A HUGE hole has been left in a rural community following the sudden loss of the woman who ran its village shop for nearly 50 years.

Residents in Castle Carrock, near Brampton, were devastated to hear of the death of Margaret Harrison, who was described as being like a mother to the village.

About 300 people, including family, friends and villagers packed Carlisle’s Crematorium to pay their respects to the woman they confided in and who gave them much more than a village shop.

The 82-year-old, who died at home from an aneurysm of the heart, was dedicated to the shop and her customers.

She was renowned for giving village children free sweets – and many of those now grown-up youngsters have paid their own tributes.

Richard Johnstone, who lives opposite the village shop, said: “She was like a mother to the village in many ways.

“She was always cheerful and she was always pleased to see you.

“She treated everybody as an individual and she was a huge source of information.

“She knew what was going on but she was never a gossip.”

Despite setbacks, including the loss of the post office services and a scare after she was threatened by a masked armed robber, nothing was going to stop Margaret, who died on Valentine’s Day, opening the shop.

Margaret’s daughter Julie Harrison said: “[About 15 years ago] this person came in with a machete and she was wavering then because she was so scared to go in the shop after that. But she was defiant really in a way because nobody was going to let her close her little shop.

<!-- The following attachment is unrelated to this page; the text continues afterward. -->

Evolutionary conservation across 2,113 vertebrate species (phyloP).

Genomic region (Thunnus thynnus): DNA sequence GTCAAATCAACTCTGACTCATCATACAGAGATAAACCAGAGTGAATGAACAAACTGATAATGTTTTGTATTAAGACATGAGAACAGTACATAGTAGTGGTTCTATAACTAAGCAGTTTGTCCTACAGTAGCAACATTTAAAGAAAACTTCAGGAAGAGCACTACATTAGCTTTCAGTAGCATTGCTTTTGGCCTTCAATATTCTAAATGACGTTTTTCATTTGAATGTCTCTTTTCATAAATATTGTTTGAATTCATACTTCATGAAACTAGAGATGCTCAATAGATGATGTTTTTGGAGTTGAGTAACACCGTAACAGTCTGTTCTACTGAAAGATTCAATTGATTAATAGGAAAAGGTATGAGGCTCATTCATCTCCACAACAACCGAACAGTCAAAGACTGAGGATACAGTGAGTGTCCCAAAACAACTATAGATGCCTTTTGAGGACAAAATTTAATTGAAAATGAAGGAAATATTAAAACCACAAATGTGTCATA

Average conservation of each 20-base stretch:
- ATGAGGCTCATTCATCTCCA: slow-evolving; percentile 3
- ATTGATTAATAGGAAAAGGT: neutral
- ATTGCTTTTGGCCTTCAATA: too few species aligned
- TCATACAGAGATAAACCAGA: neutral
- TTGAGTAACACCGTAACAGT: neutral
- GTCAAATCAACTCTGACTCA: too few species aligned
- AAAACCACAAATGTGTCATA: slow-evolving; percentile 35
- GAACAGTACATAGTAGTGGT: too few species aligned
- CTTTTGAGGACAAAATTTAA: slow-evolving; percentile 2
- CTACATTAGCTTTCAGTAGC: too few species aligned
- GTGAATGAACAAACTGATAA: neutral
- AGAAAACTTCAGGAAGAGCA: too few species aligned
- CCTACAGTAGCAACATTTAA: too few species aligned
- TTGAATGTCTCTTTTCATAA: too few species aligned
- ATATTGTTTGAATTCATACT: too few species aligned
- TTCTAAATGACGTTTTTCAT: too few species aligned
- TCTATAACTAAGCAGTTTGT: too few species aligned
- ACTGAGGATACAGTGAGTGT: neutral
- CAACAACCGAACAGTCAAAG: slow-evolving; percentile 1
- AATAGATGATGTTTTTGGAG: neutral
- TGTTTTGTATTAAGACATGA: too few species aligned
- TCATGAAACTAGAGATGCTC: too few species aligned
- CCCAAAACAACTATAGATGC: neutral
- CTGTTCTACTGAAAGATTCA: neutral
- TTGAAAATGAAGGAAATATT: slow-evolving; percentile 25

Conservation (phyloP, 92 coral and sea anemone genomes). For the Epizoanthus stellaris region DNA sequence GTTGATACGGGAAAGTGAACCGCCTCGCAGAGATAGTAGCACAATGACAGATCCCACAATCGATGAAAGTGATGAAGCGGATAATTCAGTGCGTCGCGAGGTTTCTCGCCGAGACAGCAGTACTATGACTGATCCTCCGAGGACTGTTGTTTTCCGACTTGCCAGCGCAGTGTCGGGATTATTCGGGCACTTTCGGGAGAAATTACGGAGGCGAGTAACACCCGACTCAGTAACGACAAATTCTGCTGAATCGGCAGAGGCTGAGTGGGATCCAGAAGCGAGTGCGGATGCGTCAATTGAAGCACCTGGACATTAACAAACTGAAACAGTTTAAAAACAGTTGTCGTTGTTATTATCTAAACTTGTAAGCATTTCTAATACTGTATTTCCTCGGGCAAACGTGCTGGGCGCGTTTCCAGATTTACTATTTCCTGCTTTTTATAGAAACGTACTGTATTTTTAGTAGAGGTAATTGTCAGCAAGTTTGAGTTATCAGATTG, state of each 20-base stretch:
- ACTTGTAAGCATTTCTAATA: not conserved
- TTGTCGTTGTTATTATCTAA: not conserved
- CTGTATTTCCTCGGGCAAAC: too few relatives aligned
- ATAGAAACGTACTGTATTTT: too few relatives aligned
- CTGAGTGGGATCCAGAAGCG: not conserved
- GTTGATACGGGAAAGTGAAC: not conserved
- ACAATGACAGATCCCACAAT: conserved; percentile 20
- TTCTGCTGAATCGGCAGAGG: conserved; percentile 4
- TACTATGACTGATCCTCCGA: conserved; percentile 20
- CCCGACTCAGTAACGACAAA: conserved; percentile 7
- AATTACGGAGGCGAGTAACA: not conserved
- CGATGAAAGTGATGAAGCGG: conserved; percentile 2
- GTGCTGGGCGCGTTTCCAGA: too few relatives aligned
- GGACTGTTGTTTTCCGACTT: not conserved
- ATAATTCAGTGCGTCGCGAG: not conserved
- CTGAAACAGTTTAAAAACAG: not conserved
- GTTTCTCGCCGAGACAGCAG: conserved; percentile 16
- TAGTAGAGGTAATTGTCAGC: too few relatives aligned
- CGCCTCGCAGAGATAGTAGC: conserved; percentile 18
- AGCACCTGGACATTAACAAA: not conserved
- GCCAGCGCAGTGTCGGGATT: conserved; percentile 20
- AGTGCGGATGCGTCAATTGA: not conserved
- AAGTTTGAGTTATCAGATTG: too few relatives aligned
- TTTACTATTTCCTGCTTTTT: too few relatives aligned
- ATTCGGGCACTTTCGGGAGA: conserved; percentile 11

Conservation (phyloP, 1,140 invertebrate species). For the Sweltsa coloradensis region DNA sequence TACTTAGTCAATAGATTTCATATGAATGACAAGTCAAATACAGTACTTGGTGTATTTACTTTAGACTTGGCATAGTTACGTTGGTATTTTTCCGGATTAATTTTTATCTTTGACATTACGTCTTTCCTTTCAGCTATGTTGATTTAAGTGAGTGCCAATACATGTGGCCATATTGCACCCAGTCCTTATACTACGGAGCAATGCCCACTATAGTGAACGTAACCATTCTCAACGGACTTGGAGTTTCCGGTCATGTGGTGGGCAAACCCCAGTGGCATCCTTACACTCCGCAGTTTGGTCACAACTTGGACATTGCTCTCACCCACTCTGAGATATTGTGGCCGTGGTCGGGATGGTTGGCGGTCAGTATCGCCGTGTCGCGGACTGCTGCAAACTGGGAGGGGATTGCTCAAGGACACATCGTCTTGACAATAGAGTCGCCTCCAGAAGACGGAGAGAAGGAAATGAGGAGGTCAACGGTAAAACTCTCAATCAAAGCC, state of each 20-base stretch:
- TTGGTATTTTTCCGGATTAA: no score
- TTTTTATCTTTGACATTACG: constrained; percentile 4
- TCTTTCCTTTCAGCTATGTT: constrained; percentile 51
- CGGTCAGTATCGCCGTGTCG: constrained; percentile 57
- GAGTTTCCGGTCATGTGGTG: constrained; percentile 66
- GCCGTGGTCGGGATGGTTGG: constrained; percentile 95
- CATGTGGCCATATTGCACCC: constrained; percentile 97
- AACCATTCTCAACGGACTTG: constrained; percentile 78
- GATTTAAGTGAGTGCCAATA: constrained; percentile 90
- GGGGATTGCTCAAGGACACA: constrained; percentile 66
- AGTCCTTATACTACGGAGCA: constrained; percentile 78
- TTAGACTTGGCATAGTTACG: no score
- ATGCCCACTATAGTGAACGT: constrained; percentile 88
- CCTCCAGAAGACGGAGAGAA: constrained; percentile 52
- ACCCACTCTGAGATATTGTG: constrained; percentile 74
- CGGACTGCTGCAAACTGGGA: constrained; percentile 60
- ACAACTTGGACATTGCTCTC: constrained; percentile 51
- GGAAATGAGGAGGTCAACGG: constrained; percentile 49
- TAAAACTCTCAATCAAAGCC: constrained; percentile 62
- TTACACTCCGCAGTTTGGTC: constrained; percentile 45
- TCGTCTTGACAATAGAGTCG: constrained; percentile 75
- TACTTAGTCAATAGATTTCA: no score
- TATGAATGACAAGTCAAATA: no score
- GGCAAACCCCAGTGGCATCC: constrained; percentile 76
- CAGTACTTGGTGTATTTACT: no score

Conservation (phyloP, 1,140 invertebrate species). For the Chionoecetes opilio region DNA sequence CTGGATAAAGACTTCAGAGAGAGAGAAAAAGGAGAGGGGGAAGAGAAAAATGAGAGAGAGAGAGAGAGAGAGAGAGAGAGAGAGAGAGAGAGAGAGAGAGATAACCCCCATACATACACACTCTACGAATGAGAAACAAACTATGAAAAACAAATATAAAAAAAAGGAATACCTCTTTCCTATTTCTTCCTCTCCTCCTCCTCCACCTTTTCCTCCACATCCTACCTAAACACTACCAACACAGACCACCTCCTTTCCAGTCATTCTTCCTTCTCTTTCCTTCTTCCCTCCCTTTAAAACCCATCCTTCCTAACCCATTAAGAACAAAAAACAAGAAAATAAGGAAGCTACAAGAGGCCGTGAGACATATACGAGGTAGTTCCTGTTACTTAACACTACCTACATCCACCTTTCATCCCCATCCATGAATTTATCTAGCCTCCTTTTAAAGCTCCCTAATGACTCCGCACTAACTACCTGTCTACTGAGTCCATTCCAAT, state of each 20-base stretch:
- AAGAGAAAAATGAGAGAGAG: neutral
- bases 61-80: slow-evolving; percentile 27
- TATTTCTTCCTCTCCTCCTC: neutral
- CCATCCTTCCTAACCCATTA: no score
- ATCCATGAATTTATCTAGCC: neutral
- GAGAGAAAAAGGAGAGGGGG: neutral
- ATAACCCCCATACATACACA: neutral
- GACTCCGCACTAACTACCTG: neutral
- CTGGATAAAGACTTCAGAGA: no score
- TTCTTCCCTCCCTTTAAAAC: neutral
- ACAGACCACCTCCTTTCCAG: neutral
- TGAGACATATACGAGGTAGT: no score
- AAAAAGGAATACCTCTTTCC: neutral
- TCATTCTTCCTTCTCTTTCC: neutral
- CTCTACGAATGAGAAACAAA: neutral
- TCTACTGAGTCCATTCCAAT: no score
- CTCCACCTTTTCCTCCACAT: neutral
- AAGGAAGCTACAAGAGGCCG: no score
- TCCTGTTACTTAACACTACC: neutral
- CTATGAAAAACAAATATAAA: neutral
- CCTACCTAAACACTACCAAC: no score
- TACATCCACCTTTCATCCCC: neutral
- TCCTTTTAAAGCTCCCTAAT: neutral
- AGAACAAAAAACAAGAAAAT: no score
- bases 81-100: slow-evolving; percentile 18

“We put a mirror up in the hall so she could see who was in the shop because she was frightend to go round the corner, but she overcame her fear because she loved it so much and she wanted to provide that service.”

Julie, 57, continued: “She wouldn’t give up. She just wanted to work right until the end, which is what she did. It was her friendliness, her calmness and her kindness [that brought people back].

“They used to confide in her. When the post office closed we all thought then she would give up because it wouldn’t be financially viable to keep it open, but she didn’t.

“It was a facility in the village that she felt was important.”

Though in later years the shop might not have been as profitable as it had been in the past, Margaret continued to open well into her retirement because she felt she had a duty to the village.

Even through her own poor health, she didn’t like to close early because she didn’t want to let people down.

The mother-of-four, who also leaves nine grandchildren and five great-grandchildren, would arrange doctors’ appointments so she could be back in the shop when children finished school and would come to buy sweets.

Julie said: “There were so many kids who grew up in the village who commented on Facebook that they didn’t have enough money and Margaret used to give them sweets.

“Dad said: ‘You wouldn’t make any money, and that’s why’ – because she was giving them all away.”

Margaret’s husband Bob was a huge support to her.

Before he retired, he was sorting office manager for the Post Office in Brampton but would go to the suppliers, do the banking and sort the newspapers as she could not drive.

The couple, who celebrated their diamond wedding anniversary last year, met when Bob was a footballer for Carlisle United and it was love at first sight.

Shortly after they married they moved to Manchester but returned with their young family about 48 years ago when they bought the business.

They worked together until Bob got a job as a postman to supplement the business.

In its heyday they used to take orders from people and he would deliver groceries all along the fellside for free on Fridays.

Julie said: “I used to go with him. There was huge boxes of stuff. Sometimes we’d have to do two runs. It was very busy then because it was before supermarkets.”

The family are due to open the shop next Friday, Saturday and the following Monday to sell off the remaining stock but are unsure that it will ever trade after that.